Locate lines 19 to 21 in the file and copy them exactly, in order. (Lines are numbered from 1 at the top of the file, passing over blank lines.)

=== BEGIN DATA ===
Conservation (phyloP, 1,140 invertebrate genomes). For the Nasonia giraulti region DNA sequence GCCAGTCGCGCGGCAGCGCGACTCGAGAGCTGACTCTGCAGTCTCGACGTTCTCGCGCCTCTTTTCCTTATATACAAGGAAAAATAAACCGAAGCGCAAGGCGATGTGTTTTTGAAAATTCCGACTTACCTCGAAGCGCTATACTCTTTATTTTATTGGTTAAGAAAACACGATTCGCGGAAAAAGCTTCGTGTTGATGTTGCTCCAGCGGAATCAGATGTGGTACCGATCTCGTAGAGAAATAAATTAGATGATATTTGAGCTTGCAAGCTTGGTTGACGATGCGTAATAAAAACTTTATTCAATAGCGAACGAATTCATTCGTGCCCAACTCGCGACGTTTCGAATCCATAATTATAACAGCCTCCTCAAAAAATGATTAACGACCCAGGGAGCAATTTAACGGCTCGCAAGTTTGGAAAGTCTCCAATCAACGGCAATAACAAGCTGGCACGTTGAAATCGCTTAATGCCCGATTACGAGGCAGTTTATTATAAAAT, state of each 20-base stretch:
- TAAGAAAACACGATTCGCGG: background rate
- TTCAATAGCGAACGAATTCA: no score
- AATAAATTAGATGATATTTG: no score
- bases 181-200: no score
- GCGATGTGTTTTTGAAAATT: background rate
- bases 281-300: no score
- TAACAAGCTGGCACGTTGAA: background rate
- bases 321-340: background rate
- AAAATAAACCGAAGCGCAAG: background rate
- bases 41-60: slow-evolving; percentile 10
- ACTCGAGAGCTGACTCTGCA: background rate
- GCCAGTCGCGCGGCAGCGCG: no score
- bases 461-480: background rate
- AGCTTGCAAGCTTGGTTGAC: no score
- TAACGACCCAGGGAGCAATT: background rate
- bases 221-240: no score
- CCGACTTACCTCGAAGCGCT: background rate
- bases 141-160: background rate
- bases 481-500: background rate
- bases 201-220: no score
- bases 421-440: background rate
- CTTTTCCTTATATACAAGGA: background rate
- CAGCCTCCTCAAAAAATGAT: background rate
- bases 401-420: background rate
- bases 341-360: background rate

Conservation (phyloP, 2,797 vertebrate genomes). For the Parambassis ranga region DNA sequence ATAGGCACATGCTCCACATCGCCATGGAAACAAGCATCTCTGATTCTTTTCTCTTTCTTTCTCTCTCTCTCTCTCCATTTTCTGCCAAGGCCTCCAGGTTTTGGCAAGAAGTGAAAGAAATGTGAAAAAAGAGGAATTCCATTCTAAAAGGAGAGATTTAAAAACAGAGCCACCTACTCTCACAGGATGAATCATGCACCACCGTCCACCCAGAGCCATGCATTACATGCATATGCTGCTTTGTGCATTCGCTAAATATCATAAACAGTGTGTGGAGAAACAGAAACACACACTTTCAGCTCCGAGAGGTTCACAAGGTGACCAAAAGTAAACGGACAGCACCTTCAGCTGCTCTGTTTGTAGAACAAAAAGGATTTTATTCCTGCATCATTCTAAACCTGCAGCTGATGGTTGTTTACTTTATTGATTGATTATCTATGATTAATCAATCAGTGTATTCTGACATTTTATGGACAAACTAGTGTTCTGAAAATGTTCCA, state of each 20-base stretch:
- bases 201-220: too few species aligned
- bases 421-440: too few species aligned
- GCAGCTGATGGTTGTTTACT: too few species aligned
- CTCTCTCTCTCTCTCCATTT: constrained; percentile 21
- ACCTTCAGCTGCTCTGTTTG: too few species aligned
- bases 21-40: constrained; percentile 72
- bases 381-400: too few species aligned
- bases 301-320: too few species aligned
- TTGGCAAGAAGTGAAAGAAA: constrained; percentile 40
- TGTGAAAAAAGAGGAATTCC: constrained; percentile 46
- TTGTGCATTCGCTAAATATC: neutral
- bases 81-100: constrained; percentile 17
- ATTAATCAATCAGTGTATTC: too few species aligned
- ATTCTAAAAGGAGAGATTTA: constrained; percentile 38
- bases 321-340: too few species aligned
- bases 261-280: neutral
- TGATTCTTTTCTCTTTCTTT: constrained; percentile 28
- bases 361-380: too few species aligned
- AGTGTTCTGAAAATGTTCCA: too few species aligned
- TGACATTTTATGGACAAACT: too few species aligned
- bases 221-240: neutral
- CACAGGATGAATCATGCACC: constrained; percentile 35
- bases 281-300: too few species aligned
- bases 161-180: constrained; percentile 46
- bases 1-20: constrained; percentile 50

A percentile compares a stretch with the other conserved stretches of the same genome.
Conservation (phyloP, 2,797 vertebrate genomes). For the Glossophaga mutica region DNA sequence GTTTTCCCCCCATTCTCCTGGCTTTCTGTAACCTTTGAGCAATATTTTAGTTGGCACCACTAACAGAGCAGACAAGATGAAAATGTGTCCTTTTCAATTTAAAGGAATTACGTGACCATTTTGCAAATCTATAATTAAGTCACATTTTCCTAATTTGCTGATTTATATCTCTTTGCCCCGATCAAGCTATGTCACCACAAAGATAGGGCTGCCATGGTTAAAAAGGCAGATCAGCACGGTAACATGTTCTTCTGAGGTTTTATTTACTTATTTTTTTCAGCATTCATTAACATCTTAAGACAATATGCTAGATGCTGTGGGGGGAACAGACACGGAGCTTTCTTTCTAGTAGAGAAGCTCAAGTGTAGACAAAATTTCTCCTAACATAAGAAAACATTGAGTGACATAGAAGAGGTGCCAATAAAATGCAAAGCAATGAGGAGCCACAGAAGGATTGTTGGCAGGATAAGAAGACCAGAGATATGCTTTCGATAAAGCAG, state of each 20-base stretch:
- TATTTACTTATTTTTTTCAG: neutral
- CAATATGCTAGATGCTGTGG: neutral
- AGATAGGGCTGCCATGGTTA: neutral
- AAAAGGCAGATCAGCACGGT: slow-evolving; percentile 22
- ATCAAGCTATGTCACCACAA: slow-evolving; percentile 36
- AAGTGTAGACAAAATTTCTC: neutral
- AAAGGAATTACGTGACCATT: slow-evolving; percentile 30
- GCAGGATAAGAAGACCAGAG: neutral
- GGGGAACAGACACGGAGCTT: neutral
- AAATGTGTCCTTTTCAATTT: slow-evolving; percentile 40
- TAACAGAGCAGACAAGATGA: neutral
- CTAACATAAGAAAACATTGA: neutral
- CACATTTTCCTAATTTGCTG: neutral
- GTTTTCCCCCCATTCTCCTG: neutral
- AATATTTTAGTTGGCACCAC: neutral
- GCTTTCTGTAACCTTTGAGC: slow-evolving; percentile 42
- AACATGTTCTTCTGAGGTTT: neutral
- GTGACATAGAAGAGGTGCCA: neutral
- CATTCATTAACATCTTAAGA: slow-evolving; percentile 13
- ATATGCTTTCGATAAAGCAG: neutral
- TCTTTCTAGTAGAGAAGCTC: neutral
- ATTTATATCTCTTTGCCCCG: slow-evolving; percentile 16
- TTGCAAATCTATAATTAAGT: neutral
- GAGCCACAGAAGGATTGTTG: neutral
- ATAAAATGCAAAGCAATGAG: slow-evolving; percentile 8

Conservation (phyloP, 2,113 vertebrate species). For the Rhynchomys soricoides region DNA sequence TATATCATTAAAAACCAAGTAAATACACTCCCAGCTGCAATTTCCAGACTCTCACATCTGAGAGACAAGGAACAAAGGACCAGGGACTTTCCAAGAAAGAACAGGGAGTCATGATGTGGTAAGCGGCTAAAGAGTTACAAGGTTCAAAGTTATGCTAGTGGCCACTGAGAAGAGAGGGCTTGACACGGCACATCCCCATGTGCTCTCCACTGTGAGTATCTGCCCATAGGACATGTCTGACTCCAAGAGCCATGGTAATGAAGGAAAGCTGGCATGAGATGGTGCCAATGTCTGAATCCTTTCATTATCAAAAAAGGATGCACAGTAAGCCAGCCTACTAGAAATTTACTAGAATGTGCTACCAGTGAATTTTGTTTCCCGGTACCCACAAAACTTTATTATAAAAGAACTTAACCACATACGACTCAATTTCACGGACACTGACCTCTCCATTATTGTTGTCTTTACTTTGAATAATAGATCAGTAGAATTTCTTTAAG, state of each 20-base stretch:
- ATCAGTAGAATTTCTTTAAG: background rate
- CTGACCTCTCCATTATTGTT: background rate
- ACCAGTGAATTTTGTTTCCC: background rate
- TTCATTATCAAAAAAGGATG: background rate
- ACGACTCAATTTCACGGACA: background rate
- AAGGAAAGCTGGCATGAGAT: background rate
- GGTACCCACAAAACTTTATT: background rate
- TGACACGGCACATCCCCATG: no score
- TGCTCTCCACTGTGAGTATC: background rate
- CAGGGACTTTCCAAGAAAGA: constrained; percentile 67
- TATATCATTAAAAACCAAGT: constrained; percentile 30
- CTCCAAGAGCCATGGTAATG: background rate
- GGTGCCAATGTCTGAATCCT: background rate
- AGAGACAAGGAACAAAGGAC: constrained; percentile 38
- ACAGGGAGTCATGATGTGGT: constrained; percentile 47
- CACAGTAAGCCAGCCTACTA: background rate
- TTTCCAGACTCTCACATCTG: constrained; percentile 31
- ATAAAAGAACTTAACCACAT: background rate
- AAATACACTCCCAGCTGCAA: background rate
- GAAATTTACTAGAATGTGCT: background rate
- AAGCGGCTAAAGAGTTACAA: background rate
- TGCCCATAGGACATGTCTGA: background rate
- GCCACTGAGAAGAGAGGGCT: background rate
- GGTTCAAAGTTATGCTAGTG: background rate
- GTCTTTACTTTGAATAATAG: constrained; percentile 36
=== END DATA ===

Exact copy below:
- bases 141-160: background rate
- bases 481-500: background rate
- bases 201-220: no score